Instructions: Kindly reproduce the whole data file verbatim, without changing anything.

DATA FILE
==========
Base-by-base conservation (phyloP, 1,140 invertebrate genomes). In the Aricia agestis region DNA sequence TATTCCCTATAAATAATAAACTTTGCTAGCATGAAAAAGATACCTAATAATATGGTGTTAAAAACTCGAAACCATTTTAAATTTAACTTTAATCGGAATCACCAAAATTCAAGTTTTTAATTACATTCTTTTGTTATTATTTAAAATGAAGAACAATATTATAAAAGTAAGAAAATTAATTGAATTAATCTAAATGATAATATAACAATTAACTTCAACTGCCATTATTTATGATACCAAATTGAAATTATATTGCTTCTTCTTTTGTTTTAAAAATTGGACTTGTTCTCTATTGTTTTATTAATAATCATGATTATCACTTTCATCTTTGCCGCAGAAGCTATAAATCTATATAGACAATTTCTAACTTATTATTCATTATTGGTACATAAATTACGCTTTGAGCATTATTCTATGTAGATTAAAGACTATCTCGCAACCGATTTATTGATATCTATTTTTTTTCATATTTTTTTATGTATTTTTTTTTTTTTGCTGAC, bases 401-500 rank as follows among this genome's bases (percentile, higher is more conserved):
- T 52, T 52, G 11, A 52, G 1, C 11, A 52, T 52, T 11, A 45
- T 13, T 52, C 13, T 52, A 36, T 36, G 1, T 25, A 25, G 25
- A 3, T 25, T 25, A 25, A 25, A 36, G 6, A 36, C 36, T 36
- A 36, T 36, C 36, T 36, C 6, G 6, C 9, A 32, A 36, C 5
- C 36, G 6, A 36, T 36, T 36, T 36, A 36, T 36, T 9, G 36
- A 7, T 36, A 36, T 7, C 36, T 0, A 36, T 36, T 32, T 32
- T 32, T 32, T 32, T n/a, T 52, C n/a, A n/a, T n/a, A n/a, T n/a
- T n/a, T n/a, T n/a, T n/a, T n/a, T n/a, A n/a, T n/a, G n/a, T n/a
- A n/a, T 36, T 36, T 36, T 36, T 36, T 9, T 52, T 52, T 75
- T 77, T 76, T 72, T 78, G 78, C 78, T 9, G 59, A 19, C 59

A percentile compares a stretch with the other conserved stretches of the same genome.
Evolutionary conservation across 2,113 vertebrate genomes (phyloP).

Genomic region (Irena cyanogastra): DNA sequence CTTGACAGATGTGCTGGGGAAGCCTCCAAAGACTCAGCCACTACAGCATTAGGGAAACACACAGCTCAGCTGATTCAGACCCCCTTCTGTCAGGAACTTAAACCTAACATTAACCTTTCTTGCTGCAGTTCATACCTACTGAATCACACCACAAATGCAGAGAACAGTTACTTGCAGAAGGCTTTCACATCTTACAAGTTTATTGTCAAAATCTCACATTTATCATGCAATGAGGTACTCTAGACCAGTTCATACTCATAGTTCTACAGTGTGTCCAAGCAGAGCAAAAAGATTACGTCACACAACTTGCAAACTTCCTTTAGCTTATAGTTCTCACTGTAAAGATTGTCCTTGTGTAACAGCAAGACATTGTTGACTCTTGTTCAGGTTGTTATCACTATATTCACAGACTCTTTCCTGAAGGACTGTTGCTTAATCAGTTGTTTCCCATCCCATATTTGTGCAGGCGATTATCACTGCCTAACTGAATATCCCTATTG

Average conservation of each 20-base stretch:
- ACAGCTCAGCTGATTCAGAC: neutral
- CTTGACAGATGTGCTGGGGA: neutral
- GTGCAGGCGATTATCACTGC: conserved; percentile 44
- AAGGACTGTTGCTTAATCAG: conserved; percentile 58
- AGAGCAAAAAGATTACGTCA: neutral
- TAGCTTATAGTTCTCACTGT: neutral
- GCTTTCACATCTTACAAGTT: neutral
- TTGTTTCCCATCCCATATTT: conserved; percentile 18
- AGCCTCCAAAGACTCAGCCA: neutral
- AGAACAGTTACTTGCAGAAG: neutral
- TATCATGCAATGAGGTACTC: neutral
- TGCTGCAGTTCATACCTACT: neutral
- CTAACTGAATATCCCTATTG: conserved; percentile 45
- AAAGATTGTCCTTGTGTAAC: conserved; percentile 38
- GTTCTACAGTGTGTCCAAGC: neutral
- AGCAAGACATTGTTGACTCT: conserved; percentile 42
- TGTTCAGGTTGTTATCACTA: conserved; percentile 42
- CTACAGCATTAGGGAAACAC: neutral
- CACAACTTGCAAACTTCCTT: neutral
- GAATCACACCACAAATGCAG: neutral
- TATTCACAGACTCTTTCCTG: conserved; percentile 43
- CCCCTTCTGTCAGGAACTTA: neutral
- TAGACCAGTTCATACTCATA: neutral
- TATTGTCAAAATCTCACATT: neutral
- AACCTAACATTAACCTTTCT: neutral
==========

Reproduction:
Base-by-base conservation (phyloP, 1,140 invertebrate genomes). In the Aricia agestis region DNA sequence TATTCCCTATAAATAATAAACTTTGCTAGCATGAAAAAGATACCTAATAATATGGTGTTAAAAACTCGAAACCATTTTAAATTTAACTTTAATCGGAATCACCAAAATTCAAGTTTTTAATTACATTCTTTTGTTATTATTTAAAATGAAGAACAATATTATAAAAGTAAGAAAATTAATTGAATTAATCTAAATGATAATATAACAATTAACTTCAACTGCCATTATTTATGATACCAAATTGAAATTATATTGCTTCTTCTTTTGTTTTAAAAATTGGACTTGTTCTCTATTGTTTTATTAATAATCATGATTATCACTTTCATCTTTGCCGCAGAAGCTATAAATCTATATAGACAATTTCTAACTTATTATTCATTATTGGTACATAAATTACGCTTTGAGCATTATTCTATGTAGATTAAAGACTATCTCGCAACCGATTTATTGATATCTATTTTTTTTCATATTTTTTTATGTATTTTTTTTTTTTTGCTGAC, bases 401-500 rank as follows among this genome's bases (percentile, higher is more conserved):
- T 52, T 52, G 11, A 52, G 1, C 11, A 52, T 52, T 11, A 45
- T 13, T 52, C 13, T 52, A 36, T 36, G 1, T 25, A 25, G 25
- A 3, T 25, T 25, A 25, A 25, A 36, G 6, A 36, C 36, T 36
- A 36, T 36, C 36, T 36, C 6, G 6, C 9, A 32, A 36, C 5
- C 36, G 6, A 36, T 36, T 36, T 36, A 36, T 36, T 9, G 36
- A 7, T 36, A 36, T 7, C 36, T 0, A 36, T 36, T 32, T 32
- T 32, T 32, T 32, T n/a, T 52, C n/a, A n/a, T n/a, A n/a, T n/a
- T n/a, T n/a, T n/a, T n/a, T n/a, T n/a, A n/a, T n/a, G n/a, T n/a
- A n/a, T 36, T 36, T 36, T 36, T 36, T 9, T 52, T 52, T 75
- T 77, T 76, T 72, T 78, G 78, C 78, T 9, G 59, A 19, C 59

A percentile compares a stretch with the other conserved stretches of the same genome.
Evolutionary conservation across 2,113 vertebrate genomes (phyloP).

Genomic region (Irena cyanogastra): DNA sequence CTTGACAGATGTGCTGGGGAAGCCTCCAAAGACTCAGCCACTACAGCATTAGGGAAACACACAGCTCAGCTGATTCAGACCCCCTTCTGTCAGGAACTTAAACCTAACATTAACCTTTCTTGCTGCAGTTCATACCTACTGAATCACACCACAAATGCAGAGAACAGTTACTTGCAGAAGGCTTTCACATCTTACAAGTTTATTGTCAAAATCTCACATTTATCATGCAATGAGGTACTCTAGACCAGTTCATACTCATAGTTCTACAGTGTGTCCAAGCAGAGCAAAAAGATTACGTCACACAACTTGCAAACTTCCTTTAGCTTATAGTTCTCACTGTAAAGATTGTCCTTGTGTAACAGCAAGACATTGTTGACTCTTGTTCAGGTTGTTATCACTATATTCACAGACTCTTTCCTGAAGGACTGTTGCTTAATCAGTTGTTTCCCATCCCATATTTGTGCAGGCGATTATCACTGCCTAACTGAATATCCCTATTG

Average conservation of each 20-base stretch:
- ACAGCTCAGCTGATTCAGAC: neutral
- CTTGACAGATGTGCTGGGGA: neutral
- GTGCAGGCGATTATCACTGC: conserved; percentile 44
- AAGGACTGTTGCTTAATCAG: conserved; percentile 58
- AGAGCAAAAAGATTACGTCA: neutral
- TAGCTTATAGTTCTCACTGT: neutral
- GCTTTCACATCTTACAAGTT: neutral
- TTGTTTCCCATCCCATATTT: conserved; percentile 18
- AGCCTCCAAAGACTCAGCCA: neutral
- AGAACAGTTACTTGCAGAAG: neutral
- TATCATGCAATGAGGTACTC: neutral
- TGCTGCAGTTCATACCTACT: neutral
- CTAACTGAATATCCCTATTG: conserved; percentile 45
- AAAGATTGTCCTTGTGTAAC: conserved; percentile 38
- GTTCTACAGTGTGTCCAAGC: neutral
- AGCAAGACATTGTTGACTCT: conserved; percentile 42
- TGTTCAGGTTGTTATCACTA: conserved; percentile 42
- CTACAGCATTAGGGAAACAC: neutral
- CACAACTTGCAAACTTCCTT: neutral
- GAATCACACCACAAATGCAG: neutral
- TATTCACAGACTCTTTCCTG: conserved; percentile 43
- CCCCTTCTGTCAGGAACTTA: neutral
- TAGACCAGTTCATACTCATA: neutral
- TATTGTCAAAATCTCACATT: neutral
- AACCTAACATTAACCTTTCT: neutral